Professor Bloom (Yale; author of Blake's Apocalypse, 1963, and Yeats, 1970) interprets modern poetic history — the history of poetry in a Cartesian climate — in terms of Freud's "family romance," and advances creative anxiety as its motive principle. The poet's anxiety in the face of a strong predecessor is, in other words, an extreme version of the son's dubious regard for the father; and influence, far from a benign legacy of images and ideas, is a threat of death, smothering his desire and locking his rightful present up in the past. Bloom's emblem for it is the Covering Cherub of Blake and Ezekiel, while the prototype of the poet is Milton's Satan who rises to proclaim a good of his own — only after hitting the floor of the abyss. Each poet must create himself in a kind of damned antithesis to the parent poet and, turning from the language of revelation toward a more phenomenological analysis, Bloom identifies six phases in the process — beginning with a misreading of the forerunner, proceeding through the "revisionary ratios" of self-assertion, and ending in an embrace that is both surrender and appropriation. All this is put forth in support of an "antithetical practical criticism" which Bloom proposes as a corrective to the "tautological" and "reductive" methods now in use. The meaning of a poem, he suggests, is neither itself nor something outside poetry, but a precursor's poem. While he perhaps carries the idea a bit far, its advantages are self-evident in regard to such contemporaries as Ashbery and Ammons. Yet we are not entirely convinced by the author's insistence that his "interests are those of the practical critic"; there is a brooding, obsessive brilliance in the scholarship, in the convening of Blakean third parties (Sphinx, Muse, Tharmas), that indicates a combat of Bloom's own with the Cherub. Imposing, daemonic and — it seems so incidental — written with a mighty adversative flair.

Pub Date: Feb. 7, 1972

ISBN: 0195112210

Page Count: 212

Publisher: Oxford Univ.

Review Posted Online: Oct. 10, 2011

Kirkus Reviews Issue: Feb. 1, 1972

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Stricter than, say, Bergen Evans or W3 ("disinterested" means impartial — period), Strunk is in the last analysis...



Privately published by Strunk of Cornell in 1918 and revised by his student E. B. White in 1959, that "little book" is back again with more White updatings.

Stricter than, say, Bergen Evans or W3 ("disinterested" means impartial — period), Strunk is in the last analysis (whoops — "A bankrupt expression") a unique guide (which means "without like or equal").

Pub Date: May 15, 1972

ISBN: 0205632645

Page Count: 105

Publisher: Macmillan

Review Posted Online: Oct. 28, 2011

Kirkus Reviews Issue: May 1, 1972

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Possibly inspired by the letters Cleary has received as a children's author, this begins with second-grader Leigh Botts' misspelled fan letter to Mr. Henshaw, whose fictitious book itself derives from the old take-off title Forty Ways W. Amuse a Dog. Soon Leigh is in sixth grade and bombarding his still-favorite author with a list of questions to be answered and returned by "next Friday," the day his author report is due. Leigh is disgruntled when Mr. Henshaw's answer comes late, and accompanied by a set of questions for Leigh to answer. He threatens not to, but as "Mom keeps nagging me about your dumb old questions" he finally gets the job done—and through his answers Mr. Henshaw and readers learn that Leigh considers himself "the mediumest boy in school," that his parents have split up, and that he dreams of his truck-driver dad driving him to school "hauling a forty-foot reefer, which would make his outfit add up to eighteen wheels altogether. . . . I guess I wouldn't seem so medium then." Soon Mr. Henshaw recommends keeping a diary (at least partly to get Leigh off his own back) and so the real letters to Mr. Henshaw taper off, with "pretend," unmailed letters (the diary) taking over. . . until Leigh can write "I don't have to pretend to write to Mr. Henshaw anymore. I have learned to say what I think on a piece of paper." Meanwhile Mr. Henshaw offers writing tips, and Leigh, struggling with a story for a school contest, concludes "I think you're right. Maybe I am not ready to write a story." Instead he writes a "true story" about a truck haul with his father in Leigh's real past, and this wins praise from "a real live author" Leigh meets through the school program. Mr. Henshaw has also advised that "a character in a story should solve a problem or change in some way," a standard juvenile-fiction dictum which Cleary herself applies modestly by having Leigh solve his disappearing lunch problem with a burglar-alarmed lunch box—and, more seriously, come to recognize and accept that his father can't be counted on. All of this, in Leigh's simple words, is capably and unobtrusively structured as well as valid and realistic. From the writing tips to the divorced-kid blues, however, it tends to substitute prevailing wisdom for the little jolts of recognition that made the Ramona books so rewarding.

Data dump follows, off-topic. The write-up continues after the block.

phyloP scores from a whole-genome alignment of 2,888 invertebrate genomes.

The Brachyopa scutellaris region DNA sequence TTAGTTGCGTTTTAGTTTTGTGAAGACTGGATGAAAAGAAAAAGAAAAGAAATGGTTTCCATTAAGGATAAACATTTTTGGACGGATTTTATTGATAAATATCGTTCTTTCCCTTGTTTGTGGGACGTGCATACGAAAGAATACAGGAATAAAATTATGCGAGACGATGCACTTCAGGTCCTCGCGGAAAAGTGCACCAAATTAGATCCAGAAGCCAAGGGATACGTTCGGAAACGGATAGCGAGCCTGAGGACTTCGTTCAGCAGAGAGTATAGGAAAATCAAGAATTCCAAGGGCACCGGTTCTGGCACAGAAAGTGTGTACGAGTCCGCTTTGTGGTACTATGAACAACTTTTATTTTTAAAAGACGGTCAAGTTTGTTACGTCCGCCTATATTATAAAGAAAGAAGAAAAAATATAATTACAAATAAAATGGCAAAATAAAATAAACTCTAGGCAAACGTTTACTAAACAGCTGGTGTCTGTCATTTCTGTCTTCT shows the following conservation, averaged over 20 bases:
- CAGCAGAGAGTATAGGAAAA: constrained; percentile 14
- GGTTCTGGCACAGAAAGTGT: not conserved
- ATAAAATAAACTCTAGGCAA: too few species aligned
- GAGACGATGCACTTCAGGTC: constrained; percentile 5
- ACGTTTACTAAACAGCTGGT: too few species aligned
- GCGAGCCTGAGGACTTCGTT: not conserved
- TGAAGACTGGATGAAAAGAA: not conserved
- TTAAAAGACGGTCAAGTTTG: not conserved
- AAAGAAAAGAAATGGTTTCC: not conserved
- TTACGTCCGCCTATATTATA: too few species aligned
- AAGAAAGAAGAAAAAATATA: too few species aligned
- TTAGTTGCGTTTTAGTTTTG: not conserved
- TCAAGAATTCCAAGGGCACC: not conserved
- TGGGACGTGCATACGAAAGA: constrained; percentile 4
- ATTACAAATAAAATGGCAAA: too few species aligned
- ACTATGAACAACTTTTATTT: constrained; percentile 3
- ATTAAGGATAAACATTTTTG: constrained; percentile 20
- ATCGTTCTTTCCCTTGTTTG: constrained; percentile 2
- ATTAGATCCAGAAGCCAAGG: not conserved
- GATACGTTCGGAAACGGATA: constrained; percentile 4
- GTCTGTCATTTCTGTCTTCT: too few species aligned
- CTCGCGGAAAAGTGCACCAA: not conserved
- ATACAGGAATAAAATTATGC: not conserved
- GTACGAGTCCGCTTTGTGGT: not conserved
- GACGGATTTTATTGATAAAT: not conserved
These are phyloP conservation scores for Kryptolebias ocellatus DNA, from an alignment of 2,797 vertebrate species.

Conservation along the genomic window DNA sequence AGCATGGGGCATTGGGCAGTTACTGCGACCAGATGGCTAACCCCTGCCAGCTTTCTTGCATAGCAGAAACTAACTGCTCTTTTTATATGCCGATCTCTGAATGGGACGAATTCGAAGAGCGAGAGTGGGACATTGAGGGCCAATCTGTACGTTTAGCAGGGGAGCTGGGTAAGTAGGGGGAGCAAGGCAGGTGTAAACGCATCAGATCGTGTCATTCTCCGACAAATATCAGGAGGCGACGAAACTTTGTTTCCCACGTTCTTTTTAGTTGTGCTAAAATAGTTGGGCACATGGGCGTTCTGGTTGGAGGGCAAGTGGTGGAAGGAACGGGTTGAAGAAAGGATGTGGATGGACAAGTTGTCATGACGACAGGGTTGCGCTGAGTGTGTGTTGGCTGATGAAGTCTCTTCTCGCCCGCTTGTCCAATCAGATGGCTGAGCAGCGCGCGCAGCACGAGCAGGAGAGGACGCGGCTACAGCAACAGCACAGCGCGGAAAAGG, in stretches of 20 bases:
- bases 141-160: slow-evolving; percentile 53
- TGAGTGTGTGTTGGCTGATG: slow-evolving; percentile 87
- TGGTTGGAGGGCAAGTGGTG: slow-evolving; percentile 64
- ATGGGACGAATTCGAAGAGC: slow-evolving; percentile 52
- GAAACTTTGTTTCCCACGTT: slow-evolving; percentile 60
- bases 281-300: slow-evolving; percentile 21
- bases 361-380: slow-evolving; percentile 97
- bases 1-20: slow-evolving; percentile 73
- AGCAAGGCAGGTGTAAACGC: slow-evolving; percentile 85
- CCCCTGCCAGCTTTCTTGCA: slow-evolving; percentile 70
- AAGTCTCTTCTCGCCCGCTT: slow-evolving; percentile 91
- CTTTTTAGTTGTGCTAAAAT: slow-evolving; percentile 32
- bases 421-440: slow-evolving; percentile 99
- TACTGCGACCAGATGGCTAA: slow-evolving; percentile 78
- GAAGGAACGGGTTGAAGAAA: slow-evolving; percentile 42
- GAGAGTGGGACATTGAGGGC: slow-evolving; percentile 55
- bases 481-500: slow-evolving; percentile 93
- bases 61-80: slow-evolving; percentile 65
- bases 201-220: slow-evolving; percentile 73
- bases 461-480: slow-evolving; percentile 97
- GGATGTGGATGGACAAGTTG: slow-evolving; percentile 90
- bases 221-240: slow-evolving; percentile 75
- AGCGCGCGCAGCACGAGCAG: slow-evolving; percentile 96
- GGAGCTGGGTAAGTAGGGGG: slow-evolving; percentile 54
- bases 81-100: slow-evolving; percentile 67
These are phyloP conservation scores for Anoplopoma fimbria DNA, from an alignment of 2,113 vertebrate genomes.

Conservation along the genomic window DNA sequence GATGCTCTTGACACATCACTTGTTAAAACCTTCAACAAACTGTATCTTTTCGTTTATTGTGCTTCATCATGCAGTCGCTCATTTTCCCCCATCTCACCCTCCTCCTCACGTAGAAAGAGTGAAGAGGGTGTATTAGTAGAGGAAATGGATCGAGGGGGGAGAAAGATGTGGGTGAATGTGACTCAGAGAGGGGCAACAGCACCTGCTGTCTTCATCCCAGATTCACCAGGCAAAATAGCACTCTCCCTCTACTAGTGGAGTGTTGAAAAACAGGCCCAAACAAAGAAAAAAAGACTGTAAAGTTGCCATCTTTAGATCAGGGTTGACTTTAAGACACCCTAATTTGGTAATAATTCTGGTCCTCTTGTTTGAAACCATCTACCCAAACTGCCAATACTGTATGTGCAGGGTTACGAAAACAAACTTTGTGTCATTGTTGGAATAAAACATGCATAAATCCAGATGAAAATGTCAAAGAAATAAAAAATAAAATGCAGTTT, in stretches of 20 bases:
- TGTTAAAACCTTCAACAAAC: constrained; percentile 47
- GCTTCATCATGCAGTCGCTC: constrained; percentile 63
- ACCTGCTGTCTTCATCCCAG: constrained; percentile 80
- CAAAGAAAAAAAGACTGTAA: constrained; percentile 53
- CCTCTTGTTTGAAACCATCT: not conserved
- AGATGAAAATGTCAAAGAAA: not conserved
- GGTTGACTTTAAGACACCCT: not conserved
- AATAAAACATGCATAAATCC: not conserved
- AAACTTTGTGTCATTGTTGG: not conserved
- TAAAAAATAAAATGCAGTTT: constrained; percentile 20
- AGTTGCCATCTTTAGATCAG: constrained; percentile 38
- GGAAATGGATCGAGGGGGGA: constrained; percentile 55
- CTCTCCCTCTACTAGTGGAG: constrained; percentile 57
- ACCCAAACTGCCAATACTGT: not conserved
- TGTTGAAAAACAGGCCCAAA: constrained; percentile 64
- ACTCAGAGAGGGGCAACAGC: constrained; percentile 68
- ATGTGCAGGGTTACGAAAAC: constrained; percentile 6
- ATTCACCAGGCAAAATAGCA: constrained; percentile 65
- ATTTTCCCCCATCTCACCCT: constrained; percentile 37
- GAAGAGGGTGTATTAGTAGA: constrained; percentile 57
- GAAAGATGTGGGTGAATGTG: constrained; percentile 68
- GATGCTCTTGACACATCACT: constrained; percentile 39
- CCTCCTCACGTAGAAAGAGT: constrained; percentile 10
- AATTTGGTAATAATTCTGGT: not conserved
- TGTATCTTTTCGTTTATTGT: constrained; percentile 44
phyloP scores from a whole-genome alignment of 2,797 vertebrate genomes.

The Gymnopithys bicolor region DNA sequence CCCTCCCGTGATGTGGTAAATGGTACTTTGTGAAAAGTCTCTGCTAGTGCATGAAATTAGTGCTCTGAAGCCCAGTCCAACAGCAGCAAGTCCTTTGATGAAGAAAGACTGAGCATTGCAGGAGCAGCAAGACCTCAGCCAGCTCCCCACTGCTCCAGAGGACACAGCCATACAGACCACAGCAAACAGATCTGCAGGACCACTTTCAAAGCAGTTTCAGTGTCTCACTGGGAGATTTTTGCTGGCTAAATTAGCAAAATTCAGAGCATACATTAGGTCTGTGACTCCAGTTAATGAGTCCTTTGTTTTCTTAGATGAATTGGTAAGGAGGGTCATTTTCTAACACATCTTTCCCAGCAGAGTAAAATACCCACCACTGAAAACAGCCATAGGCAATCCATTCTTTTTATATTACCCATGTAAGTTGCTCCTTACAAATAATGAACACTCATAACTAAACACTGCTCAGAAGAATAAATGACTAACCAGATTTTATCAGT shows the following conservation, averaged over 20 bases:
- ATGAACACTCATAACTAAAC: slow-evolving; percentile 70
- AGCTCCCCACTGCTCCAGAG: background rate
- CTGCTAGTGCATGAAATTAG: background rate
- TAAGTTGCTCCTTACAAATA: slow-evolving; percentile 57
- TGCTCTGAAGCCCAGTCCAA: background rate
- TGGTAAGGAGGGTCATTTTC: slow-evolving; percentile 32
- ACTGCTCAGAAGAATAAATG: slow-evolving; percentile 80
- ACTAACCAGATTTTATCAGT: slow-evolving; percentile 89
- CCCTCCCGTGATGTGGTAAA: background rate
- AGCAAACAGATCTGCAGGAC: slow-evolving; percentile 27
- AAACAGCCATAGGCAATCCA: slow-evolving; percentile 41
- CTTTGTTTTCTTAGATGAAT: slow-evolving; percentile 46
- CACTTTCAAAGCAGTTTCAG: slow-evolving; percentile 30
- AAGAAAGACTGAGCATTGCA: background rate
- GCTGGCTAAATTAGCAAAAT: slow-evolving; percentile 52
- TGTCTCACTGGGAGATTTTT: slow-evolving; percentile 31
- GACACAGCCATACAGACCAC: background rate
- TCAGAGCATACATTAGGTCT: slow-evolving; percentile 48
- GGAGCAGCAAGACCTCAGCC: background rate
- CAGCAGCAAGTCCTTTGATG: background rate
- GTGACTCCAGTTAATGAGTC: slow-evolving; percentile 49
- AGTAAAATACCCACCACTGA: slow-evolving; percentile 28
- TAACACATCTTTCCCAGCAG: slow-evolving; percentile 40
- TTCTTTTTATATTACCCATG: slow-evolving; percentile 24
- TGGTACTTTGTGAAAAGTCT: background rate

Pub Date: Aug. 22, 1983

ISBN: 143511096X

Page Count: 133

Publisher: Morrow/HarperCollins

Review Posted Online: Oct. 16, 2011

Kirkus Reviews Issue: Aug. 1, 1983

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